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st crispins vs vass

Discussion in 'Classic Menswear' started by carpediem, Dec 30, 2009.

  1. laufer

    laufer Well-Known Member

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    Absolutely. That is just what I am trying to say it is not necessary to have a experience with the product to determine the value of the product. That value is created in your head.
     
  2. RogerP

    RogerP Well-Known Member

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    Right - as I said, we just see this one very differently.

    Anyone can hold and express an opinion - but for it to have any meaning it must be based upon at least some degree of experience. There are any number of products with which I have no experience - high end audio equipment, food processors, cappuccino machines - whathaveyou.

    For me to pronounce upon the value of any of these products in any way (much less declare them to be overpriced) - would amount to a declaration in a vacuum - and one that has little or no meaning. The assessment of value would indeed be "created in my head" - or to use perhaps a more accurate term - "imaginary".
     
    Last edited: Dec 27, 2013
    1 person likes this.
  3. justsayno

    justsayno Well-Known Member

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    Pricing is an Art as well as Science. If the market cannot bear the cost, St.C would have to lower its price to extract maximum profit. It doesn't matter to St.C what you, the individual consumer think what a fair price is, St. C cares about what the market thinks. And the levers to change what the market thinks are Product quality, features, Pricing, and Marketing activities(advertising, blogs, videos, roadshows).
     
    Last edited: Dec 27, 2013
  4. jaywhyy

    jaywhyy Well-Known Member

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    Roger, I have no experience with Prada Creepers, but I feel they are overpriced. I also had no experience with MacBook Pros and thought they were overpriced; now I do have experience with them, and my suspicions were confirmed (sorry Apple fans).

    I think it is perfectly reasonable to gauge the value of something with research even if you don't get direct experience with it.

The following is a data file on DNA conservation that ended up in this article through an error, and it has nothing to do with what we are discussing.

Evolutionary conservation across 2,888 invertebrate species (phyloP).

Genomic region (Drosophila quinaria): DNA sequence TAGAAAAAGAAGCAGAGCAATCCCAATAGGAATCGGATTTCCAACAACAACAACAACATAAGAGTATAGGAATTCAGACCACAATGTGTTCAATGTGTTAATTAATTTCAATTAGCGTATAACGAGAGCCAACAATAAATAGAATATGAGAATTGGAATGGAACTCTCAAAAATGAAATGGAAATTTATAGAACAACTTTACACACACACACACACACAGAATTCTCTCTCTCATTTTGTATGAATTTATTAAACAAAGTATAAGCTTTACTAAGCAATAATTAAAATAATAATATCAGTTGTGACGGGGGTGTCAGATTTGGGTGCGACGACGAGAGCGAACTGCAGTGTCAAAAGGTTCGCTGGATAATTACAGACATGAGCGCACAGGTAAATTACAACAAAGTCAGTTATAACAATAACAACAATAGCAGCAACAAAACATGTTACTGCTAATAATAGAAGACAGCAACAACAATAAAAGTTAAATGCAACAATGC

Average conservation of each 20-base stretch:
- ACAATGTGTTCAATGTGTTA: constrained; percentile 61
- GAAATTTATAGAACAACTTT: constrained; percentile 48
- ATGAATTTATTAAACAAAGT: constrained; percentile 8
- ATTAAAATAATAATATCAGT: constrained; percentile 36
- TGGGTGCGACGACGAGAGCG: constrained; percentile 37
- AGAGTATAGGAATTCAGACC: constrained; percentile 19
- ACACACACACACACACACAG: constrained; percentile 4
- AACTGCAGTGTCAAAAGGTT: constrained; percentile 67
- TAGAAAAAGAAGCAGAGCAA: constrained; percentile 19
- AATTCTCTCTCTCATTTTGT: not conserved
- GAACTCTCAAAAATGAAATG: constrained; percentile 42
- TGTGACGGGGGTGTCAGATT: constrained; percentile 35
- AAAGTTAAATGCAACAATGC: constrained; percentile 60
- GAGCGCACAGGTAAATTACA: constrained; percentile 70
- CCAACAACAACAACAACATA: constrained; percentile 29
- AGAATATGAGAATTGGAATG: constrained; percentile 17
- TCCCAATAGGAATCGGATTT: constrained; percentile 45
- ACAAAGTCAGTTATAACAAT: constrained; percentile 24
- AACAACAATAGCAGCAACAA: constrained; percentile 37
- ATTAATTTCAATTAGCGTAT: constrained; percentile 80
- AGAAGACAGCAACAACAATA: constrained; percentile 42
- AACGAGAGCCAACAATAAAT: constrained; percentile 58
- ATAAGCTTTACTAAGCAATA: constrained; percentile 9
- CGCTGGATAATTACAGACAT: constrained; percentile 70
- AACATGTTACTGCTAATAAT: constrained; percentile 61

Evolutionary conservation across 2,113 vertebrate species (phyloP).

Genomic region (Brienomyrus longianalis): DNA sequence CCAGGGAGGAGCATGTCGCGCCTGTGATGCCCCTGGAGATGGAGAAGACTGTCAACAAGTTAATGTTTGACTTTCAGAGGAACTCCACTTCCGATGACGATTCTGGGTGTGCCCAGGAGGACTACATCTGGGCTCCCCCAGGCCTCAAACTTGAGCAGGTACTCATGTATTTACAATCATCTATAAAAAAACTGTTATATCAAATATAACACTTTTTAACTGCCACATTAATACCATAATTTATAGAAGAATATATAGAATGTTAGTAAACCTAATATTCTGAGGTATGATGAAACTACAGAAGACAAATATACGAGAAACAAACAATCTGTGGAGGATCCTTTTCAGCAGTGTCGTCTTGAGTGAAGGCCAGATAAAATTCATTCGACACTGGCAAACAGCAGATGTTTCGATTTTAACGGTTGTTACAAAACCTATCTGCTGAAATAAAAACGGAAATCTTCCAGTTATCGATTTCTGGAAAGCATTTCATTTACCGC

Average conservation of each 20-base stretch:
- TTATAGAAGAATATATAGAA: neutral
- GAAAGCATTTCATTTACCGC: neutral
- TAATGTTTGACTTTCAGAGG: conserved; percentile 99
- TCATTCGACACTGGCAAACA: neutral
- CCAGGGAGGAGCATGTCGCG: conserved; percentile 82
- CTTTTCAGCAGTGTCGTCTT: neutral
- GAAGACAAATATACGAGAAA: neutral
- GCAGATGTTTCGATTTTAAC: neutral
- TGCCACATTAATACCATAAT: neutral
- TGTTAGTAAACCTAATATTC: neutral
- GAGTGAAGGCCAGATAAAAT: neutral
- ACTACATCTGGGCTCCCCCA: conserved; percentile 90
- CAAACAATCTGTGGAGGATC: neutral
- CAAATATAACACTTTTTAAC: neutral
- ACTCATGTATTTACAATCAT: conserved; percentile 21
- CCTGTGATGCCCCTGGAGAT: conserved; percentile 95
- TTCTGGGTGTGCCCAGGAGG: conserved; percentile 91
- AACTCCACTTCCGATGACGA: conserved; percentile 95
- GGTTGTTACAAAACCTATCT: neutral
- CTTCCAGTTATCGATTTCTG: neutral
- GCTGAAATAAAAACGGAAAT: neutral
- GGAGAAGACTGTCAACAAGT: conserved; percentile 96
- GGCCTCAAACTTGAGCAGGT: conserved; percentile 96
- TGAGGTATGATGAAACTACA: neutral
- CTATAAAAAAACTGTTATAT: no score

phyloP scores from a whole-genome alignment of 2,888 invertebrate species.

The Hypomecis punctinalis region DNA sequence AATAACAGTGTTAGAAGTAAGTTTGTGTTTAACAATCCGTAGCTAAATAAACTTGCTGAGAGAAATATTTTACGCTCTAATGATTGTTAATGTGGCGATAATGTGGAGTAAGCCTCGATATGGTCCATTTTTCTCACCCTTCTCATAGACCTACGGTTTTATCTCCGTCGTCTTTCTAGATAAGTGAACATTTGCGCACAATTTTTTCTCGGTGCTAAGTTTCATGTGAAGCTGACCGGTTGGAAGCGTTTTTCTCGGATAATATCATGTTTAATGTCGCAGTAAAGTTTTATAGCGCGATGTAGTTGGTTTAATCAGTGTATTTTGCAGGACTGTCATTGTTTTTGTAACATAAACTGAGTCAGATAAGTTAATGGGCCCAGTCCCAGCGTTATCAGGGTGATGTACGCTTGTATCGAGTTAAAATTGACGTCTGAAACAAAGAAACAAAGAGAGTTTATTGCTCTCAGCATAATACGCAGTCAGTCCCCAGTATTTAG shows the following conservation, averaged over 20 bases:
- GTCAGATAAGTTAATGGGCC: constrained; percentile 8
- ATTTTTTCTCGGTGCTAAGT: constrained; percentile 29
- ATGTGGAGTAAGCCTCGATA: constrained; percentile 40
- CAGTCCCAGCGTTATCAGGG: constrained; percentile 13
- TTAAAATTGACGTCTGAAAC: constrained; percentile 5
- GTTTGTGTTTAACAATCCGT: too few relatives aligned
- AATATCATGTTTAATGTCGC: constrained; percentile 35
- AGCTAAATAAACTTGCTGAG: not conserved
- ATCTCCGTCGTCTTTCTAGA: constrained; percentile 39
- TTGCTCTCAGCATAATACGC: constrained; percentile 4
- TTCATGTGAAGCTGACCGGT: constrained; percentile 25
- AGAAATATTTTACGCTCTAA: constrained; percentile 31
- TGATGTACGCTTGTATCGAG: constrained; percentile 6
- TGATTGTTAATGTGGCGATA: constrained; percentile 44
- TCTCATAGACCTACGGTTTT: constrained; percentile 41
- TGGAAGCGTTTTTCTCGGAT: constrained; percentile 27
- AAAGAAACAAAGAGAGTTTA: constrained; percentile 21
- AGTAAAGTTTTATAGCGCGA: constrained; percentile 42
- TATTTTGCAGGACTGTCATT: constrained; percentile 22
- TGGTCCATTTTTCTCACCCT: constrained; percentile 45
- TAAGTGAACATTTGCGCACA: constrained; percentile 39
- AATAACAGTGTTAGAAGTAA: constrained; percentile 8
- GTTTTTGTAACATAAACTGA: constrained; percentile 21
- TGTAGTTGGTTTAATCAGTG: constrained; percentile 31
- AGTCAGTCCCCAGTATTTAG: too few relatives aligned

Last edited: Dec 27, 2013
  5. mr monty

    mr monty Well-Known Member

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    44.5????
     
  6. rc121

    rc121 Well-Known Member

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    So because you "confirmed" one of your suspicions, all of your suspicions must be true? This is not logic.

    Sure, anyone can gauge the value of something without having first hand experience. But those opinions based on first hand knowledge should be given that much more weight. The inherent purpose of a pair of shoes is to wear/walk in them. You may be able to compare construction, leather options, etc. between makers, but you can't give an opinion on something that requires first hand knowledge like fit, comfort, service, etc.
     
  7. jaywhyy

    jaywhyy Well-Known Member

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    No, that's solely an example to show that you can't exclude somebody's opinion just because he hasn't handled in person. You made the sweeping generalization, not me.

    I don't think opinions based on first hand knowledge should be given more weight; opinions based on MORE knowledge should be given more weight. If I took a friend who cared zero about shoes, gave him a pair of StCs, he'd say they were grossly overpriced. He has first hand experience, but no knowledge of materials, construction, and the market's landscape. That is not to say Roger isn't knowledgeable, and I greatly appreciate his valuable inputs, but you cannot exclude an opinion just because he has never handled the shoe in person.

    I for one don't think StC is overpriced, given the extents Philip goes for ensuring proper fit and service. Hand-welted MTO with great and ON TIME (hi EG and GG) service for similar price as Northampton MTO.